Rising or still high commodity prices could further widen South Africa’s lead against Turkey, India and Colombia which, according to the IIF’s research, have “more meaningful” external imbalances, as reflected in their trade flows. It assesses external risk as highest for Turkey and lowest for India.

In Turkey, government’s devaluation of the lira hasn’t had the desired effect because imports have continued to outpace export volumes. The IIF notes that government policies are too expansionary to correct the country’s external imbalances and that its trade outlook is “highly unstable”.

Meanwhile, India is expected to have a current account deficit of more than 3% of GDP as a result of a trade deficit in the first four months of the year that is the widest since 2013. But the IIF says the outlook is not alarming “but likely means continued depreciation pressure on the rupee”.

Overall, the IIF believes 2022 will not be a year of widespread EM current account deficits. “In many cases, trade balances are looking better than before the Covid crisis, when current account deficits were already moderate. 

“We think global growth will suffer heavily from war in Ukraine and China’s slowdown, which is not good for commodity prices and EM exports. However, weak growth will also weigh on imports. On balance, we think current account deficits will be manageable even if growth and commodity prices soften significantly.”

Longer term, the outlook for trade is far more complex. 

Bishop reminds us that the WTO has warned of the longer term impacts of fragmented “trade blocs based on geopolitics”, reorientation of supply chains (onshoring), “reduc(ing) global GDP in the long run by about 5”(%)”, as “restricting competition and stifling innovation” harm globalisation.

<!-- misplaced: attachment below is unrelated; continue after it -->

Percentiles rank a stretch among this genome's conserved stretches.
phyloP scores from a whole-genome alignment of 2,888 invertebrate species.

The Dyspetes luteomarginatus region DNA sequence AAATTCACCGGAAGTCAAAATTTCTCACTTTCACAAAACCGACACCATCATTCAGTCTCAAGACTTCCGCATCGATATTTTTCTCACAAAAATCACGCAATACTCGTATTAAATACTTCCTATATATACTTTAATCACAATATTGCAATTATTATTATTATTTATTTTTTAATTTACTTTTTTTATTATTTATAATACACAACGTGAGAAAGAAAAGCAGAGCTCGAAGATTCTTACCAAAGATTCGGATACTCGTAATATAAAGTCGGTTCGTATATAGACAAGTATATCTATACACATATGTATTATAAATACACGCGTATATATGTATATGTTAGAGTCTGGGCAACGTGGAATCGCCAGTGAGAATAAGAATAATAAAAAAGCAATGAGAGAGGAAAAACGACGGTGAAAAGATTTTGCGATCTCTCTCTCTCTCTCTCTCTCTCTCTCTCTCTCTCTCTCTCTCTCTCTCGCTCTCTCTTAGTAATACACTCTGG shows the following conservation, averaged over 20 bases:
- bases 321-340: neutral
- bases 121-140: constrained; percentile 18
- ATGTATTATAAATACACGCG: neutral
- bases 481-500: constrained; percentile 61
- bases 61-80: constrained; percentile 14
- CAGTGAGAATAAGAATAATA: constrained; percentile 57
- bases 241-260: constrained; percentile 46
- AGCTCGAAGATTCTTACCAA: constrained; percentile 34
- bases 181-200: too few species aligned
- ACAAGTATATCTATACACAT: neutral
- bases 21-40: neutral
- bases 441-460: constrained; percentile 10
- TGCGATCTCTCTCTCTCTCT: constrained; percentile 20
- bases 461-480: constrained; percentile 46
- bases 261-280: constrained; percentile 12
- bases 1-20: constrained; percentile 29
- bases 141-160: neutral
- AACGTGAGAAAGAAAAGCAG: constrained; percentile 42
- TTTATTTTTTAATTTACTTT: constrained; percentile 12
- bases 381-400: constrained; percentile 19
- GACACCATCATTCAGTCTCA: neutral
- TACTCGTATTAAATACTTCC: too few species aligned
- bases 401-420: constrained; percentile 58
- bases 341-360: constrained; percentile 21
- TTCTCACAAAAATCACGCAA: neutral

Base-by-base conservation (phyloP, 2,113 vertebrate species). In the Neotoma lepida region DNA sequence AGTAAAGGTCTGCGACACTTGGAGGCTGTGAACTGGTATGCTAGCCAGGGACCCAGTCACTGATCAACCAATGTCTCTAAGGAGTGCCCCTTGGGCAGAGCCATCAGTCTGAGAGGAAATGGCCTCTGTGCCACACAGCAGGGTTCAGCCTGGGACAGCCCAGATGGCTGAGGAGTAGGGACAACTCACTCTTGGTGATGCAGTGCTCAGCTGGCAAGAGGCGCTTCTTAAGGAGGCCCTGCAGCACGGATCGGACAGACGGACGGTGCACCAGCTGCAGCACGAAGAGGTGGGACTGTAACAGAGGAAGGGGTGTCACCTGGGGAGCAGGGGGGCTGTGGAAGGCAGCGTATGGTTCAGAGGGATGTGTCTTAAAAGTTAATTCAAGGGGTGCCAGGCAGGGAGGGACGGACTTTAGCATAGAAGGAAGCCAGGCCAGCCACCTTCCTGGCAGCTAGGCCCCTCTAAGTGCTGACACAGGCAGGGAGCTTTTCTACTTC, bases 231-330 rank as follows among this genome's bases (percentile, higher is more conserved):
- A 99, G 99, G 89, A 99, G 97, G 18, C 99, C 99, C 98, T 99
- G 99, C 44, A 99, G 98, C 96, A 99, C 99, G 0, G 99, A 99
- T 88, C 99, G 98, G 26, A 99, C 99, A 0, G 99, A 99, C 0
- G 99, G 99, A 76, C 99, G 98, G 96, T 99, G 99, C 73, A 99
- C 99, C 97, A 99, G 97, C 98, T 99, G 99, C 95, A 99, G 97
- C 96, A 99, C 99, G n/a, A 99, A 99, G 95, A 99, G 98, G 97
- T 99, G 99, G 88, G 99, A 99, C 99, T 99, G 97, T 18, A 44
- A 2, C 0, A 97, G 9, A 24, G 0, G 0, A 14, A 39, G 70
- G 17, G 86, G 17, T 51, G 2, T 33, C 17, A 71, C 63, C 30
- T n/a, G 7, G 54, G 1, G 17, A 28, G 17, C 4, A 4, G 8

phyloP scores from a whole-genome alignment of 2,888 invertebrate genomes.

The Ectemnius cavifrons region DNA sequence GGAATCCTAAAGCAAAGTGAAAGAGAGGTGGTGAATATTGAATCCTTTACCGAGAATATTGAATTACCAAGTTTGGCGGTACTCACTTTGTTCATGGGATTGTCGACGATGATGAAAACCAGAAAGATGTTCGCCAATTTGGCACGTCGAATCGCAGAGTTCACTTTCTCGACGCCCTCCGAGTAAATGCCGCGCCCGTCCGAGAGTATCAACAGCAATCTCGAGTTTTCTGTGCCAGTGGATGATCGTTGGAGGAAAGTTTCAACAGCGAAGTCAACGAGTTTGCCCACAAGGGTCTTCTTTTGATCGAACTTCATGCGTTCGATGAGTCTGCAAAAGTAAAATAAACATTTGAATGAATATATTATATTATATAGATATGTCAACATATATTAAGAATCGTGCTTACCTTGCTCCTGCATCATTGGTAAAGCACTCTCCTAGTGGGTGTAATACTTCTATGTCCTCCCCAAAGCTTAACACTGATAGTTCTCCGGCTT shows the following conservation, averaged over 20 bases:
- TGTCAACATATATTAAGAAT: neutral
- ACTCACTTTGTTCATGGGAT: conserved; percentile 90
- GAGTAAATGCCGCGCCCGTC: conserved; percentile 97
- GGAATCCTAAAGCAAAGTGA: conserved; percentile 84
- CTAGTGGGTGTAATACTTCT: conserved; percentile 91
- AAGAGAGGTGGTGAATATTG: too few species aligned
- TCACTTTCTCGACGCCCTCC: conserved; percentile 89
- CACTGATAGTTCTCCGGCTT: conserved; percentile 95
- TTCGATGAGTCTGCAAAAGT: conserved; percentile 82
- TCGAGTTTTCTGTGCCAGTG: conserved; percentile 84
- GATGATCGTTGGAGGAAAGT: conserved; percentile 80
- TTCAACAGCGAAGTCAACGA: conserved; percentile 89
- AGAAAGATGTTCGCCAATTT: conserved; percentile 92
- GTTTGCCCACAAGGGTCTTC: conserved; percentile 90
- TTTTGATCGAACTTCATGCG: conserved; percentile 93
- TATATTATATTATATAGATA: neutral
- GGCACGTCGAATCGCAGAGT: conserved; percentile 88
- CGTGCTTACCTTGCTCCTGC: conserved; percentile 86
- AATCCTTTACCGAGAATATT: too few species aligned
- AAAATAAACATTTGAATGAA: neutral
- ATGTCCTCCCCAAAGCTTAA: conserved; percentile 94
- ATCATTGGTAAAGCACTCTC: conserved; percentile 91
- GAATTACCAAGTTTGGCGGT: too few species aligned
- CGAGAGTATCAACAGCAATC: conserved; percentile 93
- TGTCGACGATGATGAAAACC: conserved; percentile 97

External balances are a critical determinant of capital and portfolio flows into a country and, fortunately, on this measure South Africa is looking far more stable than its BRICS partners. 

Not only has it run a meaningfully positive trade surplus since the first quarter of 2020 and current account deficit that steadily declined from 2013 to 2020 when it moved into surplus, but it has achieved these improvements notwithstanding its internal economic challenges and the historic disruption wrought by the pandemic.

Thus, when investors turn their backs on emerging markets during the inevitable bouts of risk-off sentiment that lie ahead as long as macro-economic and geopolitical uncertainty prevails, hopefully South Africa’s stand-out trade performance will work in its favour. BM/DM


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    And thus poor South Africa is subjected to another debilitating bout of the Dutch Disease. A commodity bonanza overvalues the Rand with the result that especially our unskilled and semi-skilled workers have little chance of getting a job in the very competitive global market for their level of labour. No matter; at least the jobs are going to Kenya and Ethiopia instead so on balance Africa is still winning.